Library News – August

I am reading yet another book about St. Paul, and rather to my surprise, I can scarcely put it down. It’s not an introduction (one is assumed to know his epistles pretty well) and it’s not telling me why I was all wrong about St Paul up till now, as many do (how do they know?) but instead it’s written as a narrative. It’s Tom Wright’s “Paul, a Biography”.
Saint Paul has not been one of my favourite characters. One must admire him, of course, but he seems a difficult man, all passion and contradictions, and all that stuff about having to wear a hat in church and not ask questions puts one’s back up from the start. But reading this book, I realise that I’ve never looked at the man as a whole, only at splinters of him, like scattered jigsaw bits.
We know St. Paul from two sources. One is the adventure story told by Luke in Acts, all action: disasters, triumphs, crises, friendships, betrayals, with Our Hero bravely shining through. The other is Paul’s letters, admonishments, memories, intricately argued theology, practical guidelines, administrative detail, all mixed together with passages of the deepest poetic inspiration. On the whole we look either at the one, or at the other, drawing lessons from the vivid scenes in Acts, or picking carefully at his close packed prose and his arguments from the law and the prophets.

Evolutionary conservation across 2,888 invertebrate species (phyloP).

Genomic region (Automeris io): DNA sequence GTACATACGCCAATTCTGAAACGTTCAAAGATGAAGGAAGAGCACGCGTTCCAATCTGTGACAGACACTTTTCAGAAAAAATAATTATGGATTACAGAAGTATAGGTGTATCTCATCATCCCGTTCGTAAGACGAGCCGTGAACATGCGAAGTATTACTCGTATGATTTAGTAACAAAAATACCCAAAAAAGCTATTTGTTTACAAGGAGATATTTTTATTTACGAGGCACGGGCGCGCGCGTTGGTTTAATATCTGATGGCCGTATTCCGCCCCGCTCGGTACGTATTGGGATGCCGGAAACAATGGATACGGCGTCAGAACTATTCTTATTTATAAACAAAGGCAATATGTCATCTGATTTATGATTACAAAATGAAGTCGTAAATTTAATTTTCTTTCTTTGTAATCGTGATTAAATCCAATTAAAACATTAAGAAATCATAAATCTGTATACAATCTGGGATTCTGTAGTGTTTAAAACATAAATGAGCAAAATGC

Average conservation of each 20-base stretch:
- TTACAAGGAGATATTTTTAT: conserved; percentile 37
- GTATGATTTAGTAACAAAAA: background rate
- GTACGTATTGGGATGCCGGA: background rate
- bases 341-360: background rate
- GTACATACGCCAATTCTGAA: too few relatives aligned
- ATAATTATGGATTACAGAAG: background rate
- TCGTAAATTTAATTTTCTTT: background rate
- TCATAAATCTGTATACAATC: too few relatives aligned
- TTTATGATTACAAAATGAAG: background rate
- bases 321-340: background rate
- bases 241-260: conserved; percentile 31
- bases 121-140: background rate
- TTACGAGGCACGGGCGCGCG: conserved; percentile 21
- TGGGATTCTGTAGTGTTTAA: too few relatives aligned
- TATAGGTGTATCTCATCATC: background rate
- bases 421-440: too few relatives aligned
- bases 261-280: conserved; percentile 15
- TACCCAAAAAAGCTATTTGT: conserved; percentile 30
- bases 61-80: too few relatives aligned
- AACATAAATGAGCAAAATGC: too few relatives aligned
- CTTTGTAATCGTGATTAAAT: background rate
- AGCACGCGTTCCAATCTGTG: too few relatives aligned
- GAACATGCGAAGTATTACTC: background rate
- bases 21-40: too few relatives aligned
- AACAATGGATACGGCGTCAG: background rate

What this book does is to bring the two together. It is a wonderfully creative approach. Tom Wright’s knowledge of the ancient world and its clashing cultures, and his deep understanding of the Old Testament, the Jewish scripture of the time, means he can show us why Paul faced the opposition that he did, and explain to us what the crises were that blew up in the newly founded Christian communities. As we follow Paul on his journey, Wright shows us how each of the letters Paul wrote came out of the time and the place he was in and the problems that had blown up around him there. And at the end he asks “What was Paul trying to do? Why was he so successful?” and makes a good stab at an answer.
I don’t think I’ve read a book before that made me rush to my Bible and read Galatians straight through. I’ve put a copy in the Library. Do read it.
Rosemary Smith

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